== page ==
During pregnancy, your ever-expanding body releases hormones that cause the joints and ligaments of your pelvis to loosen in preparation for childbirth. Then your growing bump changes your center of balance, resulting in an increased lumbar lordosis, or arch, in your back. This also means that the muscles that support your back have a much larger load to carry, and fatigue more quickly.
All together, during the second half of pregnancy, you will probably develop muscle imbalances, with some areas shortening and becoming tight, while others lengthening and becoming weaker.
It is for all these reasons that exercise -- including light strengthening, stretching and yoga -- are so important.
However, like so many things during pregnancy, be sure to talk with your doctor or midwife about the back pain you are having, and make sure you are given the green light to exercise.
If you're given the go-ahead, try the following four exercises daily:
Sitting pelvic tilt
Studies have shown that the pelvic tilt can significantly lower your pain, especially in the third trimester. The exercise is easy and requires no fancy equipment -- only a chair! Sitting upright with your feet shoulder width apart on the floor, tighten your stomach muscles, flattening your back into the back of the chair. Hold 5 seconds and perform 20-30 times. This exercise can also be done standing, flattening your back against the wall.
Lower back and pelvic stretch
This stretch will help loosen those tight muscles. Sitting in your chair, cross your right leg with your ankle resting on your leg. Use your hand to help lift your leg up, if needed. Slowly lean forward, only as far as your stomach will comfortably allow, until you feel a stretch in your right buttock/sacrum. Hold 15 seconds and perform 10 times. Do the stretch on the opposite leg, stopping if painful.
The quad/hip flexor stretch
This one is important because it loosens the muscles at the front of your hips and legs, which get tight due to your changed posture. To perform this stretch, hold onto a steady surface (such as a chair or the back of sofa) while standing. Grab your ankle, bending your leg back behind you and gently pulling until you feel a stretch in front. Hold 15 seconds, and repeat 10 times. Then switch sides.
Angry cat stretch
The last stretch, the angry cat, takes the pressure of your uterus off of your back. This stretch also helps to stretch and open up the spaces between your vertebrae. Getting on all fours, arch your back up letting your head drop down feeling the stretch in your low back. Hold for 10 seconds, and then flatten your back down with your head in a neutral or straight position. Repeat 10 times. This exercise is also helpful if your baby is doing some painful rib jabbing, because it will encourage him to change position.
Love to swim? Water aerobics has also been shown to be effective in decreasing back pain, and the women who participated had significantly fewer sick days from work (and they made that sound like a good thing)! Just make sure the class you attend is a designated prenatal class and taught by a knowledgeable instructor. Other alternative treatments that have shown to be effective include both massage and acupuncture.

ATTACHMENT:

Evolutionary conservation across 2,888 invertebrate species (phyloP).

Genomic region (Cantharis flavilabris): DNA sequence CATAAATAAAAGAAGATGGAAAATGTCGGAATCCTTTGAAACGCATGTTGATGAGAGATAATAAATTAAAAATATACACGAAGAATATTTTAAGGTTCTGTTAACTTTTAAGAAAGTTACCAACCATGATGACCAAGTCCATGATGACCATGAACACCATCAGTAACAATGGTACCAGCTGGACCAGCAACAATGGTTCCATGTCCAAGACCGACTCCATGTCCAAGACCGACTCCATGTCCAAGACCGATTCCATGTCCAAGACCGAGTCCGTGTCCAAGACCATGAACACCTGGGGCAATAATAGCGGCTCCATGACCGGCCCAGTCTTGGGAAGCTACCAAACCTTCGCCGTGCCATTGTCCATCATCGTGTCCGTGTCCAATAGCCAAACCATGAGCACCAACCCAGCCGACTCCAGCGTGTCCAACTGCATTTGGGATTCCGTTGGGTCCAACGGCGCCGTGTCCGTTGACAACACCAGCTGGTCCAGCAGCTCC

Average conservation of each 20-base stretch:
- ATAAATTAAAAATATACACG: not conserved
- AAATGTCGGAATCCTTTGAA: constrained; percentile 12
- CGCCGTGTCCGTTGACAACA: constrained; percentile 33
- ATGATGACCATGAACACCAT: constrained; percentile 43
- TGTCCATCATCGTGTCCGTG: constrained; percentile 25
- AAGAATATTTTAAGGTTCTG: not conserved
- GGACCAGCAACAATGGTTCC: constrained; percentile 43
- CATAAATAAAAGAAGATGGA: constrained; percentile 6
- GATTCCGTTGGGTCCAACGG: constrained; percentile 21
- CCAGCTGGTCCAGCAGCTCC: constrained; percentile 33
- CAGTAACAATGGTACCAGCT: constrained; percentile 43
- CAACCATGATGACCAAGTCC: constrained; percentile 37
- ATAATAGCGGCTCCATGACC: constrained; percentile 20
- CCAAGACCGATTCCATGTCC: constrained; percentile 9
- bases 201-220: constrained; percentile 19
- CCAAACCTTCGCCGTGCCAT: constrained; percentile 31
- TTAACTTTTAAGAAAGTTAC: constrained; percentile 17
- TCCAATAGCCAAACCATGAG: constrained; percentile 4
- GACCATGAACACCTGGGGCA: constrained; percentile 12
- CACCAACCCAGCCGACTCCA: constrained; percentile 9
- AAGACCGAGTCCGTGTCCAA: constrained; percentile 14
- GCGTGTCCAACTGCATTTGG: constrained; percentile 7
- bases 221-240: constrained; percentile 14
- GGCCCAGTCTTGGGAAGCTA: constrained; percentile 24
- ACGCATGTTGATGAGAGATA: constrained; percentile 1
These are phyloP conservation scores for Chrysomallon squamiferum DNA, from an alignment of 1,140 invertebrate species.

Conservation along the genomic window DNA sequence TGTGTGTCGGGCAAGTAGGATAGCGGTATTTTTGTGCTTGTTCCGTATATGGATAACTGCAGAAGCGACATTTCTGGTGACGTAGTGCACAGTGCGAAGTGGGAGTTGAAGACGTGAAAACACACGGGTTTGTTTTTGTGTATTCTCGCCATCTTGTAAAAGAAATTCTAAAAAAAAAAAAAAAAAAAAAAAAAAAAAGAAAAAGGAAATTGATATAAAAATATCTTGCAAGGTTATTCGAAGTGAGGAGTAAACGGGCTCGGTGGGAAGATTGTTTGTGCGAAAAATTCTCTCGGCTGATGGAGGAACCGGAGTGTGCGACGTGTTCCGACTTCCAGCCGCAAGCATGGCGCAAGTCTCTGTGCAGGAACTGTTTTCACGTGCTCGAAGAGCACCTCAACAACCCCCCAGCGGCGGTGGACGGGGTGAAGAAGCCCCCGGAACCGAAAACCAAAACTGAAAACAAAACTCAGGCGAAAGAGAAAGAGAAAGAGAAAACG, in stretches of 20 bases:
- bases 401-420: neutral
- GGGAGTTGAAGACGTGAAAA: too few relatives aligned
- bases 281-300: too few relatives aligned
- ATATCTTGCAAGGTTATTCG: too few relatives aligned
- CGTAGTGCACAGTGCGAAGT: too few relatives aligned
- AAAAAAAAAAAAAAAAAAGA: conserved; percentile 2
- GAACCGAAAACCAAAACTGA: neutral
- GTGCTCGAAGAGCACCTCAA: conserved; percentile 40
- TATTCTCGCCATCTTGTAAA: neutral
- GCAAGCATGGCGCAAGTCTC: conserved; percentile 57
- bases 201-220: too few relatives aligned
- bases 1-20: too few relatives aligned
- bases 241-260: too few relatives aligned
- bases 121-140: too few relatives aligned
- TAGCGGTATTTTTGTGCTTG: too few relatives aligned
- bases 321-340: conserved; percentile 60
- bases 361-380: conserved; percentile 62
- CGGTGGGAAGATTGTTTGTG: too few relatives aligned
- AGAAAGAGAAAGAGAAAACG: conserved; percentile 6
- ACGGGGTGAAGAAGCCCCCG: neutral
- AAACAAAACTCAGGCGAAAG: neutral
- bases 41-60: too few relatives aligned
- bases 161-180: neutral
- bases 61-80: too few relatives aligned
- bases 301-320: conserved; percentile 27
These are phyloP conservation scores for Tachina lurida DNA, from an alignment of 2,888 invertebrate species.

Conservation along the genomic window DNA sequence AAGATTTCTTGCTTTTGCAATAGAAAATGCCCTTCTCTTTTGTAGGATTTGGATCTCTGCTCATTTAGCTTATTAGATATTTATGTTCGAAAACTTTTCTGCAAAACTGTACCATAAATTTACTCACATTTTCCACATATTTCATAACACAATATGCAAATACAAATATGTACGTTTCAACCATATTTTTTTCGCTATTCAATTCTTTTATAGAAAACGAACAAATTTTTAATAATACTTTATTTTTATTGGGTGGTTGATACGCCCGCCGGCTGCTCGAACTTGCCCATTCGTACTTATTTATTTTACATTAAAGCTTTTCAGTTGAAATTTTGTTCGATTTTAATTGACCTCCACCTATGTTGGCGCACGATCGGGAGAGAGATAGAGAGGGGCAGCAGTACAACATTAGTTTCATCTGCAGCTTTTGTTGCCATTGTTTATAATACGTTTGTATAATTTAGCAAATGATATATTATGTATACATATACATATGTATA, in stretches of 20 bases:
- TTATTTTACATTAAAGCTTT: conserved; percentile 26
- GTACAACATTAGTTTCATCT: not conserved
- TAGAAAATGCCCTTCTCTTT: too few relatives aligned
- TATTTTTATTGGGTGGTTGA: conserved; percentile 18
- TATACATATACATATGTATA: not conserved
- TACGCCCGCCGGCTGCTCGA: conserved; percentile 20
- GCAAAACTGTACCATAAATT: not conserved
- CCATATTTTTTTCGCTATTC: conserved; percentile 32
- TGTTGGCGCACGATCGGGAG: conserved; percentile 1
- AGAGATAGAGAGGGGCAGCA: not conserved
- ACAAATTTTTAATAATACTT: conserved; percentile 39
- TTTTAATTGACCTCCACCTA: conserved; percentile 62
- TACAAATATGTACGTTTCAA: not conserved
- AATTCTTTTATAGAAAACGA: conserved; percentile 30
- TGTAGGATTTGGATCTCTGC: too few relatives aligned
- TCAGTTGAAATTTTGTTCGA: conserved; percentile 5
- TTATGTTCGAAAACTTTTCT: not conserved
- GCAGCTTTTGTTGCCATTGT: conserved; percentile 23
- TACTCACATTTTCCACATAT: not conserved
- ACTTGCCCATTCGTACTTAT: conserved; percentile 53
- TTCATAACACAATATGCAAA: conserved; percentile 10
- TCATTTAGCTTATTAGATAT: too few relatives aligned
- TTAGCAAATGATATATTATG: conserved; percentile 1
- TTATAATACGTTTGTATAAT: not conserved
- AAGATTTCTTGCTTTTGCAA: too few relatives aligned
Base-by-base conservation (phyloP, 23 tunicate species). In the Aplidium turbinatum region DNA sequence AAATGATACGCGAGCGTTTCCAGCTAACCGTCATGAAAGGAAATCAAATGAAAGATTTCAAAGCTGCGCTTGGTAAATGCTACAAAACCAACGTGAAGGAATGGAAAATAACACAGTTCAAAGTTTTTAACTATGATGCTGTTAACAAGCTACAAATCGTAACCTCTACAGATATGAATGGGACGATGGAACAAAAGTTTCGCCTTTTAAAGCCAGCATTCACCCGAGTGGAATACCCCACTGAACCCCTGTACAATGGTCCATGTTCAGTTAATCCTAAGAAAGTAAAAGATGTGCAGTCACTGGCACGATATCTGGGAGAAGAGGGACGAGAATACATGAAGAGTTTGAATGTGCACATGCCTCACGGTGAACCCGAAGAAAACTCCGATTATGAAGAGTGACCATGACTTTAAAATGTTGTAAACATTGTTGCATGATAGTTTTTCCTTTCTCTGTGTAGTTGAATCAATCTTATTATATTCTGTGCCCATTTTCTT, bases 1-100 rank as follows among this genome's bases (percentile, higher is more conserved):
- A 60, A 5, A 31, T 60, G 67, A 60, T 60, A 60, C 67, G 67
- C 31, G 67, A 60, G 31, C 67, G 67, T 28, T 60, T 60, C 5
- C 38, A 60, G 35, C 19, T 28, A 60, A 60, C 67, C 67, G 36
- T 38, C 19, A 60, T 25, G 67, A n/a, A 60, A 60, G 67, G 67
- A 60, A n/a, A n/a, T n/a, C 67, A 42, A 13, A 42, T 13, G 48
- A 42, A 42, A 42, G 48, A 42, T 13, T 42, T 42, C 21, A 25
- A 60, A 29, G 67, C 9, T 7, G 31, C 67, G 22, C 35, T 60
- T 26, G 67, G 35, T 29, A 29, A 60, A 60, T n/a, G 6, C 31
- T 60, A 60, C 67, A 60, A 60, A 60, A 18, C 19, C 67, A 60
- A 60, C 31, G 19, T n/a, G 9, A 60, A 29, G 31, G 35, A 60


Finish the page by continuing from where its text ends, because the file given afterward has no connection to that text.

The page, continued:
Along with the exercises listed above, it is important to add some cardiovascular training to your routine. Try to incorporate walking 15-30 minutes at an easy pace, stopping if you are unable to carry on a conversation or if your back pain intensifies. You can also break up your walk in three 10-minute sessions, which has been shown to be just as effective.
A maternity support belt can also help take the pressure off of your lower back and sacrum. Studies have shown a decrease in pain with daily activities -- including household chores, exercise and sleep -- when wearing the support. (You can keep the belt hidden if you want your spouse to continue with the vacuuming!) Talk to your caregiver or try going to a medical supply store and check out various supports to find the one that is most comfortable for you.
And there's one more thing you can do. It is also important to keep your weight in check, as a higher weight gain has been tied to increased back pain.
Feeling good for the long term
So why do some women suffer from terrible back pain, while others sail through without a single twinge of discomfort? Studies have shown that those who have a history of back pain prior to pregnancy (or who already experienced it while carrying another child) have a higher chance of facing it again -- and may even experience the pain earlier in their term.
Back pain or not, studies have shown there is no correlation between the health of the baby and low back discomfort. So enjoy your pregnancy, and know that all your aches and pains will soon be over and you will have a beautiful baby to hold in your arms.